Keep It on the Straight and Narrow
February 23, 2023

Casting Tips

Most fly fisherman understand that the whole point behind spending damn good money on a fly rod, and complimentary fly line, is to more effectively transfer energy to the fly. However, many fisherman have a hard time making a long and/or accurate cast because the physics of their cast is working against them.


Keep it at Two & Ten

We all learned (perhaps the hard way) that everything travels fastest and most accurately when it travels in a straight line. The same holds true when it comes to the path of your fly and fly line. Keeping that fly line on a straight plane parallel to the ground is key to keeping the energy your rod produces during a cast in your fly line.

The moment you allow the fly line to drop below that imaginary plane, (either on your forward cast or back cast) all the energy you have built up during your false casts will just fall out of your line and the effort required to keep that cast going becomes exponentially more difficult. If you haven’t heard it before, imagine a large clock facing your casting arm. The starting and stopping points of your cast should be the 10 and 2 o’clock positions. Doing so will automatically create that flat and level plane that you want your fly line to travel along.

The Two Things

There are two things you can do to keep your fly line on that plane while casting;

First is to adjust the timing of your cast. It takes practice and a little bit of feel, but the idea is to wait until the fly line has fully unfolded in front of you without letting the fly line drop towards the ground once it unfolds.

Second is to simply watch what your fly line is doing. Many fly fisherman forget that their head is on a swivel. So while the forward cast may look okay (because they are looking at it) the back cast may be a mess because they have no idea what that fly line is doing behind them. A bad back cast can have no other result than a subpar forward cast.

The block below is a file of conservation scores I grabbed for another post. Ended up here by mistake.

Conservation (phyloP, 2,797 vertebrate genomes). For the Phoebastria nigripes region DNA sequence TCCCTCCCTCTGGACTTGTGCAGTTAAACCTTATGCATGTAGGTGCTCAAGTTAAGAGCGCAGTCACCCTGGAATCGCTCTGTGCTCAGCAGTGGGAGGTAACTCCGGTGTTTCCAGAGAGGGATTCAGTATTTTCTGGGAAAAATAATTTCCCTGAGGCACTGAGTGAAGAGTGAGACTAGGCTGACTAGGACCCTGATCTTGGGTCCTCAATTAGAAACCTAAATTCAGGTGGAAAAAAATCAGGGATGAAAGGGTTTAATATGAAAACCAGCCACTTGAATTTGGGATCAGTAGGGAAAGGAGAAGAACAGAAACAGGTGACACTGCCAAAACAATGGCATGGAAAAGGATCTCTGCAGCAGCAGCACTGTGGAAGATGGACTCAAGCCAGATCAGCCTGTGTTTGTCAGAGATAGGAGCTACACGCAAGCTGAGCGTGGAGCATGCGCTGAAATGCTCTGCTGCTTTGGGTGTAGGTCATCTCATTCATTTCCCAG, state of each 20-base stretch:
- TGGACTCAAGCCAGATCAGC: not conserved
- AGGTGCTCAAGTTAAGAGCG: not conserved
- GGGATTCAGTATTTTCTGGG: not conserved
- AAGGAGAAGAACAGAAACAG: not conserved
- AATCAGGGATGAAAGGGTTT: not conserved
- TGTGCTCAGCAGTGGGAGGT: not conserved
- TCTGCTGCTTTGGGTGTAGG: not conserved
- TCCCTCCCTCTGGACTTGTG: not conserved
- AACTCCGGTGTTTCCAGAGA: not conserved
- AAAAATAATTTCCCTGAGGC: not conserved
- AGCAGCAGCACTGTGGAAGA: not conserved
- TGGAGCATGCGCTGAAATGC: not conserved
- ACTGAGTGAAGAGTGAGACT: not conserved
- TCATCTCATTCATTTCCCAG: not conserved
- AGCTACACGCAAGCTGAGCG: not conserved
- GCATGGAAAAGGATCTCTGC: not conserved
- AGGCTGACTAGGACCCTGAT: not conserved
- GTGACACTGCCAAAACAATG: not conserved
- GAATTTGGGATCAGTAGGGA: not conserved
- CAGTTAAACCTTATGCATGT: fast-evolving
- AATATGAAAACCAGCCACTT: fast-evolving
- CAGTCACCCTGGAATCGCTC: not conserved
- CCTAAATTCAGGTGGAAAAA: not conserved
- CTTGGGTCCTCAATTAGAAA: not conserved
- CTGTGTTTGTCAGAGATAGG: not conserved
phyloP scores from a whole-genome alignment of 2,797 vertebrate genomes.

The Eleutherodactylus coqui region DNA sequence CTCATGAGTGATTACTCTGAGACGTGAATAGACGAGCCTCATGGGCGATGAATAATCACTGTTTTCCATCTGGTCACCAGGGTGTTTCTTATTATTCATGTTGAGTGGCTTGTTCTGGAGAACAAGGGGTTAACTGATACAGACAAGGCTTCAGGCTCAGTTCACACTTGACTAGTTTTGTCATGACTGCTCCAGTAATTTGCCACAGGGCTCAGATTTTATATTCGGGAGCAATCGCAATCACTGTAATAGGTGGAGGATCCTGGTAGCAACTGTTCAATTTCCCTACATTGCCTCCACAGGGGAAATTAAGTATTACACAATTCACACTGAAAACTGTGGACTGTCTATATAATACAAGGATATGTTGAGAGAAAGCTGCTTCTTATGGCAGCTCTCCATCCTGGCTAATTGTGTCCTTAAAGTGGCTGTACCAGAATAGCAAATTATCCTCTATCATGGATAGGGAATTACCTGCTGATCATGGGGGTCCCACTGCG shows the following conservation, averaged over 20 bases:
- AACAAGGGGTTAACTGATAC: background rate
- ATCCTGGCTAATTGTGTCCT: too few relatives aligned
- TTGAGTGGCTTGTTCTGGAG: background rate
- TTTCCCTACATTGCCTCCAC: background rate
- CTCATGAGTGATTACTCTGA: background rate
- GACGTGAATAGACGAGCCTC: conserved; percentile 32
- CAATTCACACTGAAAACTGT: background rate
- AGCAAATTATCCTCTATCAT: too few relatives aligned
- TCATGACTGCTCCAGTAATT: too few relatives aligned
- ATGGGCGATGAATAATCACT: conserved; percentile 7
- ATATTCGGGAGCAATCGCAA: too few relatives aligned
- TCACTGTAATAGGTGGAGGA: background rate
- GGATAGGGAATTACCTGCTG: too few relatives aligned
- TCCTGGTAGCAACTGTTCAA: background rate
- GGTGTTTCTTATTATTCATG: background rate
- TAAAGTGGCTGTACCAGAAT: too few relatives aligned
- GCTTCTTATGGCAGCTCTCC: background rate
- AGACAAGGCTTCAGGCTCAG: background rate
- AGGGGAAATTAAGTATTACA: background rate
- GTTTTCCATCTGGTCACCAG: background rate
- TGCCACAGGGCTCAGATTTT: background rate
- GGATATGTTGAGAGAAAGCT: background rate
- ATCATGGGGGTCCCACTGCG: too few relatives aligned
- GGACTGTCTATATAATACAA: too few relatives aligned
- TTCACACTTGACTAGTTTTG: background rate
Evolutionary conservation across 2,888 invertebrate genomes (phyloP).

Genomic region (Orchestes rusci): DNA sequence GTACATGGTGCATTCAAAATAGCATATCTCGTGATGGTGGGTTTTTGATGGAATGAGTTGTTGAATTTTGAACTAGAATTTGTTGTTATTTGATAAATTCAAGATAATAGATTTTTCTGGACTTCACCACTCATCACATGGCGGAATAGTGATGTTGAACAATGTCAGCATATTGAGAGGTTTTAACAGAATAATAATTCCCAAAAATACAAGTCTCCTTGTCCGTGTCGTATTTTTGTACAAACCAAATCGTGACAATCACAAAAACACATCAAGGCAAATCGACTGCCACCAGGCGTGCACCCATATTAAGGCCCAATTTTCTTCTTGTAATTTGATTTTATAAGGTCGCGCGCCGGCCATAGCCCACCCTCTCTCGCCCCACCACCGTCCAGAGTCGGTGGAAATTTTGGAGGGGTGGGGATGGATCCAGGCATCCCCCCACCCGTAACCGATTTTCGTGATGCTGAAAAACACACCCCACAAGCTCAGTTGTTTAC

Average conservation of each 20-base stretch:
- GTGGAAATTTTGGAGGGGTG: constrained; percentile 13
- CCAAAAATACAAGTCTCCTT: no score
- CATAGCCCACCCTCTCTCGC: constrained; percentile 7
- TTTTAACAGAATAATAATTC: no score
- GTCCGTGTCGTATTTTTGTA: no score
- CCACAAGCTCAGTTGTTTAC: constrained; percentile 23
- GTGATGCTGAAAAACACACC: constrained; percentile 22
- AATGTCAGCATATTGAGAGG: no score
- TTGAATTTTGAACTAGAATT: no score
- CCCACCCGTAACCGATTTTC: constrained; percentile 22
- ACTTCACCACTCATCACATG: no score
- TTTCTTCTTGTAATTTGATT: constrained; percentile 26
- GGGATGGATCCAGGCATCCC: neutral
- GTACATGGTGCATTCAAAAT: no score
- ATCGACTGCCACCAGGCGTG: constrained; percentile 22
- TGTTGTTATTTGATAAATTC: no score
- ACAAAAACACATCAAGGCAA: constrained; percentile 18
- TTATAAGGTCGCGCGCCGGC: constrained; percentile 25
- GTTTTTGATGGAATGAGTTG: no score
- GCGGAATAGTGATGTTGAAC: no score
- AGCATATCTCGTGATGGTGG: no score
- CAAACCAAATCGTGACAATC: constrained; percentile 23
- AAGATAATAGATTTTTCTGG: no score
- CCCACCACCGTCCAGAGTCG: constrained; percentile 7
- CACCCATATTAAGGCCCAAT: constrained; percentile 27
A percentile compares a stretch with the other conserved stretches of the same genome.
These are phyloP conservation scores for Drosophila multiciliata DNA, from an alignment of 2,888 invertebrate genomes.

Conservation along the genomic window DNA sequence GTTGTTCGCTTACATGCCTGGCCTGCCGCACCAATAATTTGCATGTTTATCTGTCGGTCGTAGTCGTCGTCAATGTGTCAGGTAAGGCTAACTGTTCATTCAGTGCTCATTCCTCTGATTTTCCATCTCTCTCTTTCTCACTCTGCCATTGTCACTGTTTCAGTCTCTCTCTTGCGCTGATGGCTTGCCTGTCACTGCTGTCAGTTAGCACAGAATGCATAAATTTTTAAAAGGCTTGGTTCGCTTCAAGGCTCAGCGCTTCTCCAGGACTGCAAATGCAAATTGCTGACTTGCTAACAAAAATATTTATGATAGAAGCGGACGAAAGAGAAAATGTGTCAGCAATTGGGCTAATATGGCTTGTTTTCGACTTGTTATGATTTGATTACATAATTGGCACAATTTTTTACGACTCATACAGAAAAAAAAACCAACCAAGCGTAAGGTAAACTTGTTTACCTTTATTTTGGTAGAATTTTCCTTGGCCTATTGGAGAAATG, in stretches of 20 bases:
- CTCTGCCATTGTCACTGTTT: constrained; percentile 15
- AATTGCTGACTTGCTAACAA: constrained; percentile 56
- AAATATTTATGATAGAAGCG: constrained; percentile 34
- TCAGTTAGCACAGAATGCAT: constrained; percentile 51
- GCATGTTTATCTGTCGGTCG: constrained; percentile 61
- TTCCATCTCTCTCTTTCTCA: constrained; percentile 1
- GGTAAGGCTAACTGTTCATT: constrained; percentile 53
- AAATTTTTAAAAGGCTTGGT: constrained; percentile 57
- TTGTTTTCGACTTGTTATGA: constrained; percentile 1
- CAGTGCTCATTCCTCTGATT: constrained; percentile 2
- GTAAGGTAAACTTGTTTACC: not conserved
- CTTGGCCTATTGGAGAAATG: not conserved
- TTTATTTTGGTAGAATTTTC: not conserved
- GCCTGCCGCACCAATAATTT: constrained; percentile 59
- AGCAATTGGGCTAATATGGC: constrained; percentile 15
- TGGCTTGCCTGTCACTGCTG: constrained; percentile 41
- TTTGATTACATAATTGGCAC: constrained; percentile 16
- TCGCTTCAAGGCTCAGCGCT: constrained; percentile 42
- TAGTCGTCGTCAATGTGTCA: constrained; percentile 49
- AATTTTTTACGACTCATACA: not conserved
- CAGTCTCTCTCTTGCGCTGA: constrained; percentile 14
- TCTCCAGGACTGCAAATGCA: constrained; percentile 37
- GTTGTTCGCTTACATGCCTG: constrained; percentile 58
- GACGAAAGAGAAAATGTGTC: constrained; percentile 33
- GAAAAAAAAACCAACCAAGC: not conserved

Remember a good fly cast is symmetrical, so simply turn your head and watch your fly line on both ends of your cast. This will help your hand-eye coordination and will allow you to see if your fly line is indeed unfolding nicely while still staying up on that imaginary plane.

Like a Car

The second key to good energy transfer (i.e. distance and accuracy) is how quickly, and at what point in your cast, you accelerate and decelerate that energy. Imagine, if you will, driving a car. When at a stop, you slowly and steadily press your foot on the gas pedal to get up to your cruzing speed. The same holds true when you start to bring your back cast forward; nice and steady, starting at the 2 o’clock position and adding more speed as you bring your rod tip forward to the 10 o’clock position.

Now here come the most misunderstood part of a long and accurate fly cast. In order to effectively transfer the energy you built up on the beginning of your forward cast, your stop or deceleration must be crisp and quick.

So, back to your car again… If you left that all important real estate purchase contract on the back seat of your truck and you want to get it to the front seat with the least amount of effort, just slam on the brakes and your listing contract (as well as everything else in the back seat) will come flying forward and hit the dash, right?

Translated, the fly on the end of your fly line is that purchase contract and in order to really transfer that energy you have been steadily building, you must stop quickly, and stop quickly while on that same plane we spoke about earlier. That creates a tight loop, traveling in a straight line, which equals a consistent, accurate and long cast that is so necessary when fly fishing.

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